Network Rail reminds drivers to be alert at level crossings following 'too many incidents and near misses'

Date published: 25 February 2021

Network Rail is reminding drivers to be vigilant when travelling near level crossings as ‘there are still too many incidents and near misses every year’.

The railway line at Smithy Bridge - where trains travel in excess of 60 mph throughout the day - is just one of over six-thousand level crossings in Britain.

Despite being the only one in Rochdale, the crossing in Littleborough has had its fair share of incidents in the past, with cars becoming stuck in between the tracks and lorries colliding with the barriers, causing traffic and disruption.


The car stuck on the line at Smithy Bridge Railway Station
An incident at Smithy Bridge level crossing in January 2019


In a video shared to raise awareness for drivers, a spokesperson for Network Rail said: “At Network Rail we employ over 100 level crossing managers to monitor and report on over 6,000 level crossings across our network.

“We endeavour to close unsafe level crossings wherever possible and make those that remain open even safer.

“We estimate 3.5 million vehicles and over 600,000 pedestrians or cyclists use our level crossings every day.

“Given the trains can travel over those same crossings approximately 400,000 times per day, the potential for incidents is obvious.”

“Incidents happen on our railway network every year with deadly consequences, and most of those incidents could be eradicated with responsible and safe behaviour being displayed by drivers.”



To keep yourself and others safe at level crossings, there are key guidelines outlined by Network Rail that drivers should follow:

  • Be prepared to stop at a level crossing
  • Understand the warnings (lights, barriers, alarms)
  • If the warnings activate, stop – unless it is unsafe to do so
  • Remain stationery until all the warnings stop
  • Check that the exit is clear before driving across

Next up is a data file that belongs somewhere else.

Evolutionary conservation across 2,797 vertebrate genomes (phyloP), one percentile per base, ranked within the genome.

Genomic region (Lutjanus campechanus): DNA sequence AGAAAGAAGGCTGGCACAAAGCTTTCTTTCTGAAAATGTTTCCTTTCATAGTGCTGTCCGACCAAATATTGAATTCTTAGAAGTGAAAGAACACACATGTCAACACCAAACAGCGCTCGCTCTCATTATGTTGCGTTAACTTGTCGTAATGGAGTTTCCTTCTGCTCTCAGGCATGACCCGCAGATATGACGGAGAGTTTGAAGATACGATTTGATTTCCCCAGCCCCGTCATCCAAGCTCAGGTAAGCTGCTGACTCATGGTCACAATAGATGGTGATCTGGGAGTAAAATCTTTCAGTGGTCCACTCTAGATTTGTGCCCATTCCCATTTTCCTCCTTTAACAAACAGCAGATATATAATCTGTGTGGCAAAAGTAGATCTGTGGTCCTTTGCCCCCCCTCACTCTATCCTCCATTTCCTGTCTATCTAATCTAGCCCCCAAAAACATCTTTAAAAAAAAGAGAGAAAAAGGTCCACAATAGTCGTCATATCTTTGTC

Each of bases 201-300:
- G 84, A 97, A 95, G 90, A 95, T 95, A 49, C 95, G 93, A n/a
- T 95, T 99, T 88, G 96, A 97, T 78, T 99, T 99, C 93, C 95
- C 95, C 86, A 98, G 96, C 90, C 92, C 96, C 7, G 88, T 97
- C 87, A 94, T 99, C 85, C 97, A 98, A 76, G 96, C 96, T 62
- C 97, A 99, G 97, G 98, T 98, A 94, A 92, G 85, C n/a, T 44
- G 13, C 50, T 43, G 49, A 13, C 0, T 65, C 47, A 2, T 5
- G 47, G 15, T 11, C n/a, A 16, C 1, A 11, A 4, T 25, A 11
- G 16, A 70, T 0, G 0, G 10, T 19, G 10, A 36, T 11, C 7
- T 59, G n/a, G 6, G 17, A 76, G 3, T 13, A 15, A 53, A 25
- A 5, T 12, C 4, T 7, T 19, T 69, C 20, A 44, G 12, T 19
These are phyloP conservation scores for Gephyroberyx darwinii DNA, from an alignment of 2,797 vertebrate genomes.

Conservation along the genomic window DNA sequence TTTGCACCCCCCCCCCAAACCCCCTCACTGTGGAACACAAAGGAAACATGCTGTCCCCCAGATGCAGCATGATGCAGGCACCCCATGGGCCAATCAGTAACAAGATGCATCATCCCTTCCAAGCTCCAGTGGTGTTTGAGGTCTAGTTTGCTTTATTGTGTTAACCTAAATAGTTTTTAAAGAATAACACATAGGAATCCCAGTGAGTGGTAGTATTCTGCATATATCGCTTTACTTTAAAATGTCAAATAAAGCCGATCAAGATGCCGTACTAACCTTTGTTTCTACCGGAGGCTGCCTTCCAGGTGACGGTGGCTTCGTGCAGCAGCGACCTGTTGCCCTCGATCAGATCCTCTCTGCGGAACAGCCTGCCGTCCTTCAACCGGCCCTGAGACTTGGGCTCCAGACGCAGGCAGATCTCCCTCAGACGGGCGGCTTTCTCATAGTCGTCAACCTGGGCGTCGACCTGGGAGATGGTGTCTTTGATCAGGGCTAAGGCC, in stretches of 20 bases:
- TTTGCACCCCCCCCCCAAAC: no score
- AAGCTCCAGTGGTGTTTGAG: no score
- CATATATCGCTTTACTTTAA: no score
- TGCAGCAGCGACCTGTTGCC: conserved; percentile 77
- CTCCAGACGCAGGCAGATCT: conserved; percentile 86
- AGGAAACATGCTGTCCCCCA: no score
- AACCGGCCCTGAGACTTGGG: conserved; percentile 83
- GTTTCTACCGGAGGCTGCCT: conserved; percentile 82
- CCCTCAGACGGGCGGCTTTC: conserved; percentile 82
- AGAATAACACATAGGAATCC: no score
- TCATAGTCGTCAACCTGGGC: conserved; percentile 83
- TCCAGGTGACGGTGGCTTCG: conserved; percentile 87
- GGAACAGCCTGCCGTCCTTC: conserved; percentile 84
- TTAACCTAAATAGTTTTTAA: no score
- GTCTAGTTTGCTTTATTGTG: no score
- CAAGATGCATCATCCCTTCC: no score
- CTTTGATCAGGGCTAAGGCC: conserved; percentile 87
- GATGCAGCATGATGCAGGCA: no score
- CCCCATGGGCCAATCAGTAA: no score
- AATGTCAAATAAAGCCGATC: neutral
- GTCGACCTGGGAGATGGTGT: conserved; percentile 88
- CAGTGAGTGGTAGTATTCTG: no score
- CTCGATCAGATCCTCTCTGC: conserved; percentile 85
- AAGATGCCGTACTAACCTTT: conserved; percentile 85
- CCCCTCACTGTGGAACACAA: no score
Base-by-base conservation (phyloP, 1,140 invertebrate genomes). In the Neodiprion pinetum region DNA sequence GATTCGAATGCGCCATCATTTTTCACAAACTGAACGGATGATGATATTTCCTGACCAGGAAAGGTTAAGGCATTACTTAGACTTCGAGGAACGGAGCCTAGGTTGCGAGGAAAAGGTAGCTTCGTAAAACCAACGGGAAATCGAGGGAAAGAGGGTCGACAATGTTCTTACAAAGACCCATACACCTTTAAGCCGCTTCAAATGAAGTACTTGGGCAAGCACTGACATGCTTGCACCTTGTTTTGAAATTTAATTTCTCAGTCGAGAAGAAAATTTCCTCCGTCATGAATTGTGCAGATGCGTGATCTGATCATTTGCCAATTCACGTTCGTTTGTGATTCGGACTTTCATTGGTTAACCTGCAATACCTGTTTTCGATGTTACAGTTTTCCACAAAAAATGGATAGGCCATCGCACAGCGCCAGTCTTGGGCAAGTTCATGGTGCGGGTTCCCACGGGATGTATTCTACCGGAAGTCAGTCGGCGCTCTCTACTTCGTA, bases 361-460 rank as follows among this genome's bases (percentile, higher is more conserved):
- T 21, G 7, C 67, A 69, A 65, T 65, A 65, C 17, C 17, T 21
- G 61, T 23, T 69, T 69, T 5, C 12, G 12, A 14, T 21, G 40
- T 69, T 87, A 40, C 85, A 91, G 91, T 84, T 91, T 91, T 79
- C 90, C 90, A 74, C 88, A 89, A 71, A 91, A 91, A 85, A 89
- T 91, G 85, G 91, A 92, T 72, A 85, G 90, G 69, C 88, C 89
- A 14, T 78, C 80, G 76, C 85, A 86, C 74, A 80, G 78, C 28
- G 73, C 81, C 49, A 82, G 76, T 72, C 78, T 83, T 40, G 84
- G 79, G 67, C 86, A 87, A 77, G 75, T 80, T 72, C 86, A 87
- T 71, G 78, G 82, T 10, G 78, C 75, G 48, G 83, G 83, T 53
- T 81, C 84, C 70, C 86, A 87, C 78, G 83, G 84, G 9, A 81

• You should also never stop or park on, or near, a crossing

Since 2009 Network Rail have delivered the following as part of their commitment to a safer railway:

  • Closed over 1,250 level crossings
  • Continue to improve the sighting at level crossings where possible
  • Fitted LED road traffic lights at over 500 crossings, significantly improving their brightness
  • Introduced new technology to better inform users of a second train approaching the crossing in quick succession to the first
  • Repositioned over 250 crossing phones into safe areas for users
  • Designed and commissioned a new type of level crossing featuring automatic obstacle detection technology
  • Installed barriers at 66 open crossings
  • Work closely with British Transport Police to discourage deliberate misuse and to record offences at level crossings
  • Rolled out level crossing red light safety cameras, with 84 currently installed across the network
  • Commissioned 111 audible warning devices at high risk footpath crossings
  • Delivered a programme of 100 miniature stop lights for installation at user worked crossings.

Trespassing on the railway is illegal and dangerous. You could be taken to court and face a £1,000 fine.

The East Lancashire Railway (ELR) also issued a stark safety warning earlier this month urging trespassers to stay off the heritage railway tracks while it remains closed during lockdown.

ELR Chairman Mike Kelly said walking on the line remains dangerous as maintenance trains are still running, despite it being closed to the public.


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